Date of Award


Document Type


Degree Name

Doctor of Education (Ed.D.)


Counseling Psychology

First Advisor

Justin Low, Ph.D.

First Committee Member

Rachelle Kisst Hackett, Ph.D.

Second Committee Member

Amy Scott Brown, Ph.D.


The relationship between pedagogy and self-efficacy beliefs is at the core of this dissertation. A continued demand for mental health service providers who can handle challenging caseloads requires novice professionals who are both well prepared and confident in their own skills and abilities, as self-efficacy is a positive predictor of performance. Since experiential learning opportunities are considered particularly beneficial to fostering self-efficacy beliefs, two cohorts of graduate students in a beginning psychotherapy course who engaged in different experiential learning activities were compared in terms of their counseling self-efficacy growth over the course of one semester. One cohort of students engaged in scripted role play during the semester, while the other cohort engaged in unscripted role play. Additionally, focus group discussions with students from both cohorts were conducted after the conclusion of the semester where students reflected on their experiences. Multiple regression analysis was performed to test the hypothesis that students in the treatment group, who engaged in scripted role play, would show greater growth in counseling self-efficacy beliefs. The results did not confirm the hypothesis; students in the treatment group, however, preferred the scripted role play over unscripted role play and reported overall less anxiety about performing the client role. Given the small sample size of 27 students overall, a replication with a larger sample is needed. The results of this study might be considered a starting point to investigate further how to optimize experiential learning pedagogy to foster self-efficacy growth in the classroom.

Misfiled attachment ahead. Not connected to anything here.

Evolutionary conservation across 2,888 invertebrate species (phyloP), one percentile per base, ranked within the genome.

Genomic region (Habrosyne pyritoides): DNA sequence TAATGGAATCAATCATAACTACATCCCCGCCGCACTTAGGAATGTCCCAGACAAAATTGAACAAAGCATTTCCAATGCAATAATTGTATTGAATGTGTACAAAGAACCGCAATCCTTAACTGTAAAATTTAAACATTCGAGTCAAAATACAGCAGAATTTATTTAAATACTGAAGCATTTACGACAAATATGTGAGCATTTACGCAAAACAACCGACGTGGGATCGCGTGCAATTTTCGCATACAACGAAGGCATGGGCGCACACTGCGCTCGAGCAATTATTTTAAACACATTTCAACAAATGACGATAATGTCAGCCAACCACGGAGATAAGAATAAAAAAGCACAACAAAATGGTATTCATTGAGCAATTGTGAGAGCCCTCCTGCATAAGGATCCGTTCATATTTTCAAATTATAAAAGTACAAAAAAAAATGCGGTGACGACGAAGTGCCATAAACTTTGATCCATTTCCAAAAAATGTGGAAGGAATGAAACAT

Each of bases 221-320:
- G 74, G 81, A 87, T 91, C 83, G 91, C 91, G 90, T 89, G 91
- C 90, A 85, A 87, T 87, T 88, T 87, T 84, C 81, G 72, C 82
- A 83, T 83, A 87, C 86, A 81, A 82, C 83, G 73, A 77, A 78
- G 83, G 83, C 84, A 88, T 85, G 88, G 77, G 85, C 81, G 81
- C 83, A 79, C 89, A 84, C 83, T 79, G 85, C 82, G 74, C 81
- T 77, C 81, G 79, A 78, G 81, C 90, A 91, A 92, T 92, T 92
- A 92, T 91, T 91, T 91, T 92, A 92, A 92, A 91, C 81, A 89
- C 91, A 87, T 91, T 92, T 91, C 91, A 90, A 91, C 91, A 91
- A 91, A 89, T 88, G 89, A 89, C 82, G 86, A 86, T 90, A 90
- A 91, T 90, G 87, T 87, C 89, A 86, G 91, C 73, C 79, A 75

Available for download on Thursday, May 29, 2025



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